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Caballero v. Fisher

United States District Court, Eighth Circuit

August 19, 2013

JAOQUIN DAVID CABALLERO, Petitioner,
v.
SCOTT P. FISHER, Warden, FCI Sandstone, Respondent.

REPORT AND RECOMMENDATION

TONY N. LEUNG, Magistrate Judge.

This matter is before the undersigned United States Magistrate Judge on Petitioner's application for habeas corpus relief under 28 U.S.C. § 2241. The case has been referred to this Court for report and recommendation pursuant to 28 U.S.C. § 636 and Local Rule 72.1. For the reasons discussed below, it is recommended that this case be summarily dismissed for lack of jurisdiction pursuant to Rule 4 of The Rules Governing Section 2254 Cases In The United States District Courts.[1]

I. BACKGROUND

In 2003, a federal court jury in the Northern District of Iowa found Petitioner guilty on two counts of distributing methamphetamine. A 240-month prison sentence was imposed for each conviction, to be served concurrently. Petitioner is presently serving his sentence at the Federal Correctional Institution in Sandstone, Minnesota.

After Petitioner was convicted and sentenced, he filed a direct appeal, contending that the trial court had erroneously determined the quantity of methamphetamine that was attributable to him for sentencing purposes. The Eighth Circuit Court of Appeals rejected that argument and affirmed Petitioner's conviction and sentence. United States v. Caballero, 94 Fed.Appx. 437 (8th Cir. 2004) (unpublished opinion).

As far as the Court can tell, Petitioner has not previously challenged his conviction or sentence in any post-conviction proceeding brought under 28 U.S.C. § 2255 or otherwise.[2]

In the present § 2241 habeas corpus case, Petitioner is attempting to challenge the sentence he received in 2003 in his federal criminal case in the Northern District of Iowa. He now claims that he "is serving a sentence which is based on information contained in his P.S.R. [pre-sentence report] with respect to the quantity of methamphetamine (mixture) that is not exact and open to interpretation." (Petition, p. 1.)

For the reasons discussed below, the Court finds that Petitioner's current challenges to his 2003 federal criminal conviction and sentence in the Northern District of Iowa cannot be brought in a § 2241 habeas corpus petition.

II. DISCUSSION

As a general rule, a federal prisoner can maintain a collateral challenge to his conviction or sentence only by filing a motion in the trial court pursuant to 28 U.S.C. § 2255. Abdullah v. Hedrick , 392 F.3d 957, 959 (8th Cir. 2004), cert. denied, 545 U.S. 1147 (2005). Subsection 2255(e) provides that -

"[a]n application for a writ of habeas corpus in behalf of a prisoner who is authorized to apply for relief by motion pursuant to this section [i.e., § 2255], shall not be entertained if it appears that the applicant has failed to apply for relief, by motion, to the court which sentenced him, or that such court has denied him relief, unless it also appears that the remedy by motion is inadequate or ineffective to test the legality of his detention."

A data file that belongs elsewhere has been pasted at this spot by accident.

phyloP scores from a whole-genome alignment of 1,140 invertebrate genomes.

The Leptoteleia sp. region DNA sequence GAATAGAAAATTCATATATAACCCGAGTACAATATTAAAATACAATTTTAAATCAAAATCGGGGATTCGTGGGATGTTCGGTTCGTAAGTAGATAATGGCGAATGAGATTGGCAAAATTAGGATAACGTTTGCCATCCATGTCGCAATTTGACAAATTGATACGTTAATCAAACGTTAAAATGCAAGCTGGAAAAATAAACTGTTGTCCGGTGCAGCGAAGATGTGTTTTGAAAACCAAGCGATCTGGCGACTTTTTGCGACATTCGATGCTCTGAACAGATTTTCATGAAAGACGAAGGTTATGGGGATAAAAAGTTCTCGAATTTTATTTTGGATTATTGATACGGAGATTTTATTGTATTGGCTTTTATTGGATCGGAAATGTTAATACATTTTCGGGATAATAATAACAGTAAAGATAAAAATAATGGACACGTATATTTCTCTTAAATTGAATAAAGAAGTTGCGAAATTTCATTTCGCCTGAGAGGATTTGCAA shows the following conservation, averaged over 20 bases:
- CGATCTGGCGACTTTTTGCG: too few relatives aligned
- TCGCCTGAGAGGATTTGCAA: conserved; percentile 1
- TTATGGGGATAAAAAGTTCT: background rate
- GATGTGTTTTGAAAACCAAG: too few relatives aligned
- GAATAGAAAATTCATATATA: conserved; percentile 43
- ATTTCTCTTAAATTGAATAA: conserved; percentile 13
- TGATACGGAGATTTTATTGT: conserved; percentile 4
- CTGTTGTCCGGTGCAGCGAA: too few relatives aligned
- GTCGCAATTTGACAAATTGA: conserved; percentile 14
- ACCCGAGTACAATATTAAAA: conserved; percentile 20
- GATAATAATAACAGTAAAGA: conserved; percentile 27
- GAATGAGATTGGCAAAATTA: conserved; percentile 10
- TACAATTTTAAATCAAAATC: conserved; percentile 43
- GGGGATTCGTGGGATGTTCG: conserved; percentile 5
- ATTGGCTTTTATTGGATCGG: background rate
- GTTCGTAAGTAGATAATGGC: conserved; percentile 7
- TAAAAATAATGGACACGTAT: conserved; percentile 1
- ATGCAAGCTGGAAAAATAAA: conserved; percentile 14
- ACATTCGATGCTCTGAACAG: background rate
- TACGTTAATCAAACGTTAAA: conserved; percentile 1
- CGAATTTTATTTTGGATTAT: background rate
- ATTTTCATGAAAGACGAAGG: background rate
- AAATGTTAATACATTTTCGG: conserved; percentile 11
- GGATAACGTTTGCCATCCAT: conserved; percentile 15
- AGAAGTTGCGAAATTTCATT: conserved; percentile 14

In effect, a motion brought in the trial court under § 2255 is the exclusive remedy available to a federal prisoner who is asserting a collateral challenge to his conviction or sentence. "It is well settled a collateral challenge to a federal conviction or sentence must generally be raised in a motion to vacate filed in the sentencing court under § 2255... and not in a habeas petition filed in the court of incarceration... under § 2241." Hill v. Morrison , 349 F.3d 1089, 1091 (8th Cir. 2003). Federal district courts lack jurisdiction to hear a federal prisoner's collateral challenge to his original conviction or sentence brought under 28 U.S.C. § 2241 unless the prisoner has affirmatively demonstrated that the remedy provided by § 2255 "is inadequate or ineffective to test the legality of...[his] detention.'" DeSimone v. Lacy , 805 F.2d 321, 323 (8th Cir. 1986) (per curiam) (quoting 28 U.S.C. § 2255); see also Von Ludwitz v. Ralston , 716 F.2d 528, 529 (8th Cir. 1983) (per curiam) (same). The "inadequate or ineffective remedy" exception is sometimes called the "savings clause, " ( Abdullah , 392 F.3d at 959), because, when it applies, it can save a § 2241 habeas petition from being dismissed under the § 2255 exclusive remedy rule.

In this case, it is readily apparent that Petitioner is challenging the validity of the 240-month sentence imposed in his federal criminal case in the Northern District of Iowa. He claims that his sentence was based on unreliable information regarding the quantity of the drugs involved in his offenses. Because Petitioner is directly challenging the validity of the sentence imposed by the trial court, his current habeas corpus petition is barred by § 2255's exclusive remedy rule unless the savings clause applies here.

In some cases, a § 2241 habeas petition barred by the exclusive remedy rule can simply be construed to be a motion brought under § 2255. The matter can then be transferred to the trial court judge so the prisoner's claims can be addressed on the merits there. Here, however, Petitioner is precluded from seeking relief under § 2255 because of the one-year statute of limitations that applies to § 2255 motions. 28 U.S.C. § 2255(f). Any § 2255 motion that Petitioner might attempt to bring before the trial court at this late date would be ...


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